Putting the blame on teen parents

April 8, 2013

Blair Ellis reports on ads posted on New York subways that shame teen parents--while the city cuts resources from programs that might make young parents' lives easier.

NEW YORK CITY has launched a campaign of ads in subways and bus shelters across the city that officials say is supposed to provide teens with the facts they need to know about pregnancy. But the $400,000 the city wasted on scare ads stigmatizing young parents could have been better spent on any number of things--like making sex education widely available or providing the financial resources that young parents lack.

New York's Human Resources Administration (HRA), a mayoral agency in charge of social services programs, launched the ad campaign called "Think Being A Teen Parent Won't Cost You?"

The ads feature images of teary non-white toddlers alongside messages, written in child-like handwriting, like "Honestly Mom...chances are he won't stay with you. What happens to me?" and "If you finish high school, get a job and get married before having children, you have a 98 percent chance of not being in poverty."

In addition to the posters, the campaign features a text message alert system that teens can sign up for, offering a choose-your-own adventure "game" where you can follow the life of a pregnant teen mother named Anaya or her boyfriend Louis through a series of challenges--such as Anaya's best friend calling her a fat loser at prom or her parents shunning her.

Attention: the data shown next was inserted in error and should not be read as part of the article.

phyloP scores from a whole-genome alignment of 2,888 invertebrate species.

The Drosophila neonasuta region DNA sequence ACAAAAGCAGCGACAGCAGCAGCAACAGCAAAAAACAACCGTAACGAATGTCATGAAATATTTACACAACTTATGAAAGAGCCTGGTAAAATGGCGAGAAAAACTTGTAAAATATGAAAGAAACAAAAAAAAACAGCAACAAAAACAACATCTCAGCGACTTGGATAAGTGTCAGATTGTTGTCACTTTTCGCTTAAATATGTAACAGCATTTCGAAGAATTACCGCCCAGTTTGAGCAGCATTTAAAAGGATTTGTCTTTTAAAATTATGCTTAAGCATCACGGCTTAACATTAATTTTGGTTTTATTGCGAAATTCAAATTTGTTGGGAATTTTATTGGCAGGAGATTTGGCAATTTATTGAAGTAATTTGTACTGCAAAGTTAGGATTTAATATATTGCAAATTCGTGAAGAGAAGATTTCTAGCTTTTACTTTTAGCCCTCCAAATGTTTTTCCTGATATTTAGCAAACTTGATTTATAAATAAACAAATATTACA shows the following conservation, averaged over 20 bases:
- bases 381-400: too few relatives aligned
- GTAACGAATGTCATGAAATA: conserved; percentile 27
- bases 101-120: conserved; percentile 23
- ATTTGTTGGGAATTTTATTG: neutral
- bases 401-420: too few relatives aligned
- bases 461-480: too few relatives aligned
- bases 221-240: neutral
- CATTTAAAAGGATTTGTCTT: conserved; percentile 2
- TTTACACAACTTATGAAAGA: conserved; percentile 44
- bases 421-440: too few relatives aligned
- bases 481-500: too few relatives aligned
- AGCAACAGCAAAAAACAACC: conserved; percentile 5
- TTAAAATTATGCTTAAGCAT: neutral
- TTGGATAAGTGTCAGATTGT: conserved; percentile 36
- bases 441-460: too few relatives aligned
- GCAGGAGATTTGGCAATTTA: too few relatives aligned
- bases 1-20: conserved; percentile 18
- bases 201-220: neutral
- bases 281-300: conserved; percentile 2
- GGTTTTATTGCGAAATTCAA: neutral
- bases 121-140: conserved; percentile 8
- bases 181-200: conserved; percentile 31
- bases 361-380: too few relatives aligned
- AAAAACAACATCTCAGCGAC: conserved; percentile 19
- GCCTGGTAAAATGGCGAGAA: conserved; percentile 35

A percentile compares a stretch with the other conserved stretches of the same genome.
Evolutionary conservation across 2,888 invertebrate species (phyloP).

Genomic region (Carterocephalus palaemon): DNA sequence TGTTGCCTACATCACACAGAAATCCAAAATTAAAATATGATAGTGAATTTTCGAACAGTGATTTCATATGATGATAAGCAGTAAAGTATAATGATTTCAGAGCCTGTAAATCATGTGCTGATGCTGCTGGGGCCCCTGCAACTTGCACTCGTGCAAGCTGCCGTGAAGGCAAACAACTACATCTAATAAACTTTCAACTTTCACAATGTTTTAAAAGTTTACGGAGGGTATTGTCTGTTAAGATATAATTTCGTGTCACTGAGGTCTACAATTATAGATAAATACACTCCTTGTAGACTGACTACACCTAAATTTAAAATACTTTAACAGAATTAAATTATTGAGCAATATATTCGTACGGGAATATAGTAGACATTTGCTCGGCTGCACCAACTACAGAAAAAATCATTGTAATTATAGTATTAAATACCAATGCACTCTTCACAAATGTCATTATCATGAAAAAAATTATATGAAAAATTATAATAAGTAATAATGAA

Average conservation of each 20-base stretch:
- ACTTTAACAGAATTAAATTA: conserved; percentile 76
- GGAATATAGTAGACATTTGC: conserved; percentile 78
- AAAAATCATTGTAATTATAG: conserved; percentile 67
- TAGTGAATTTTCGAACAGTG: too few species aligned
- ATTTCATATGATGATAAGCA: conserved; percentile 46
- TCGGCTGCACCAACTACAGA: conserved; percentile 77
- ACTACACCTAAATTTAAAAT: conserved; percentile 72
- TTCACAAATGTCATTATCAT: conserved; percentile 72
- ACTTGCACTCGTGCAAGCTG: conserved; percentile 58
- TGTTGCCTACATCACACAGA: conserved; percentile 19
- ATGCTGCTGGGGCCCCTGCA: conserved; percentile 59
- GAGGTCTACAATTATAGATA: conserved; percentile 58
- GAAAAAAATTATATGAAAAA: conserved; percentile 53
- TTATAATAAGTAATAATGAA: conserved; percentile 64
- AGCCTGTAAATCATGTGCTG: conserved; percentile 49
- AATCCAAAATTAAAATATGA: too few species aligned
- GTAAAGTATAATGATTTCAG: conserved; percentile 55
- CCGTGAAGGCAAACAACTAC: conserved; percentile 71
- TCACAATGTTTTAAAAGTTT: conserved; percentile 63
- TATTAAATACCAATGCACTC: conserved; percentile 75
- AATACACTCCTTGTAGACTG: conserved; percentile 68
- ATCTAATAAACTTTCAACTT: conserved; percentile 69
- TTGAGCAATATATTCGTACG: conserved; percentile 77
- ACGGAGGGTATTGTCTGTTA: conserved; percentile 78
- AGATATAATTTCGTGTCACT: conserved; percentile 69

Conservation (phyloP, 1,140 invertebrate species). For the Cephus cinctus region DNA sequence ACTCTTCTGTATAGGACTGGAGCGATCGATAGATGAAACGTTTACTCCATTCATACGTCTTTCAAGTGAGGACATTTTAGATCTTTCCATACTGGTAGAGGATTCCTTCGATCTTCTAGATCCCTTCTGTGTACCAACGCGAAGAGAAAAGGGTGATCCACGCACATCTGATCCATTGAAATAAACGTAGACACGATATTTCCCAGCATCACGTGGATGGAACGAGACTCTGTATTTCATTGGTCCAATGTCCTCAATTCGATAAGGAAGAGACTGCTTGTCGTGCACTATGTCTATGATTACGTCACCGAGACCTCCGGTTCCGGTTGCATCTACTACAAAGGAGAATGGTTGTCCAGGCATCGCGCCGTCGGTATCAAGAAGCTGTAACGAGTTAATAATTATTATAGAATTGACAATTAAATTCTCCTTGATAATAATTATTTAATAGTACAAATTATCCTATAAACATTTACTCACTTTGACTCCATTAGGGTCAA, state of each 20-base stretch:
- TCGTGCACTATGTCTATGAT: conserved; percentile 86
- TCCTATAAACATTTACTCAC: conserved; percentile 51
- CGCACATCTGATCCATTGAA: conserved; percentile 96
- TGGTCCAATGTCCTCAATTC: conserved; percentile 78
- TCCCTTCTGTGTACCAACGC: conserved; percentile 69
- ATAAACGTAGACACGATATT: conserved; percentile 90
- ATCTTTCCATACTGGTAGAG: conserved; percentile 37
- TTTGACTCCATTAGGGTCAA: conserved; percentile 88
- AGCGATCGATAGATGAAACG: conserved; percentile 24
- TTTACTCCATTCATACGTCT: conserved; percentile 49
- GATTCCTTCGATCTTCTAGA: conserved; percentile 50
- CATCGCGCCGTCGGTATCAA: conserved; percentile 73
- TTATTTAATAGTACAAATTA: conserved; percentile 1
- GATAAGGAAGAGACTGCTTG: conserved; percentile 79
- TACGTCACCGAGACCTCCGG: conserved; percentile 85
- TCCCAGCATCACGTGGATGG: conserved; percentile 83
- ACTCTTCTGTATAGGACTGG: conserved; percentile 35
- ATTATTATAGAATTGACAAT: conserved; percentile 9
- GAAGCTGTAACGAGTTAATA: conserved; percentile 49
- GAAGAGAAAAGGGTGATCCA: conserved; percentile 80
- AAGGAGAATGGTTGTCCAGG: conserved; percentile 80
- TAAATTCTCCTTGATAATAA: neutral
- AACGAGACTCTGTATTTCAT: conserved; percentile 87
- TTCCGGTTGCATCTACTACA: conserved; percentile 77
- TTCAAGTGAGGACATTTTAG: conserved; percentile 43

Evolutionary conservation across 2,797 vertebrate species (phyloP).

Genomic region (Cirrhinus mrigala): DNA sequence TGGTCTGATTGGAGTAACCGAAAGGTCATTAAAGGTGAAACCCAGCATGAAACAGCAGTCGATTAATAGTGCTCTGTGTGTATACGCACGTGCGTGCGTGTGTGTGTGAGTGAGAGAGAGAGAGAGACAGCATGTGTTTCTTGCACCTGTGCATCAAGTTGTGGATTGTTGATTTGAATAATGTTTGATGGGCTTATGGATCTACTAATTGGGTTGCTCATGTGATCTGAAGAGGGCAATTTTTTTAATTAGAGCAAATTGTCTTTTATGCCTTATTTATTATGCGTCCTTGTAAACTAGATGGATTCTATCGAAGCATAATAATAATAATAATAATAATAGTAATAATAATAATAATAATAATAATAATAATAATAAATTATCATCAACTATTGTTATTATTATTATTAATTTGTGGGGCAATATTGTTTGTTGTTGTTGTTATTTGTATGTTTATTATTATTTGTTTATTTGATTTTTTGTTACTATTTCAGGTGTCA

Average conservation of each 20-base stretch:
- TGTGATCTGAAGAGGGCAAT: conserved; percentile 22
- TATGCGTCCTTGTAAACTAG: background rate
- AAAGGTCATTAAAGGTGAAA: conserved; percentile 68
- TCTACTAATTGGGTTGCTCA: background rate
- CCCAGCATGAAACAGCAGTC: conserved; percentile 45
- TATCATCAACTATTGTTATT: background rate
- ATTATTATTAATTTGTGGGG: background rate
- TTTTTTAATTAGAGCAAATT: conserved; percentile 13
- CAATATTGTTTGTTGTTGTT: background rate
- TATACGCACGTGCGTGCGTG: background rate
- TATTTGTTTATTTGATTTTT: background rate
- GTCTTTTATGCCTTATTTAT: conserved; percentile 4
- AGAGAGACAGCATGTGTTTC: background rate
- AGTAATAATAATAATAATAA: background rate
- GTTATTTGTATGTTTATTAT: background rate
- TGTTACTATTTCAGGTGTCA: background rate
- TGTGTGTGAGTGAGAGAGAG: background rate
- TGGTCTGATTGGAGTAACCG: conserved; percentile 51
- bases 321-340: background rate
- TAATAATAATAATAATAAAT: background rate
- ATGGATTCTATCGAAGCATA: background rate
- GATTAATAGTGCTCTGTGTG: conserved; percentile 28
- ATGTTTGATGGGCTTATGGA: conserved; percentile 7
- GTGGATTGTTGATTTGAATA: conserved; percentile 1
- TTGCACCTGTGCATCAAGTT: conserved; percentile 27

One of the ads in New York's campaign to shame teen moms
One of the ads in New York's campaign to shame teen moms

The campaign, two years in the making, is headed up by Robert Doar, who Mayor Michael Bloomberg appointed HRA commissioner in 2007. Another initiative of Doar's is NYC DADS, which "goes after" Black and Brown "deadbeat dads" to enforce child support.

Doar is responsible for strictly enforcing job requirement laws, which have helped cut welfare caseloads in New York City from 1.1 million to 360,000 since Bloomberg has been in office. Last year, Doar cost the city $750,000 when he and his administration were found guilty of discriminating against Sandra Glaves-Morgan, a Black city official working for his agency, who was demoted and had her salary cut and her duties reassigned to less qualified white men and women.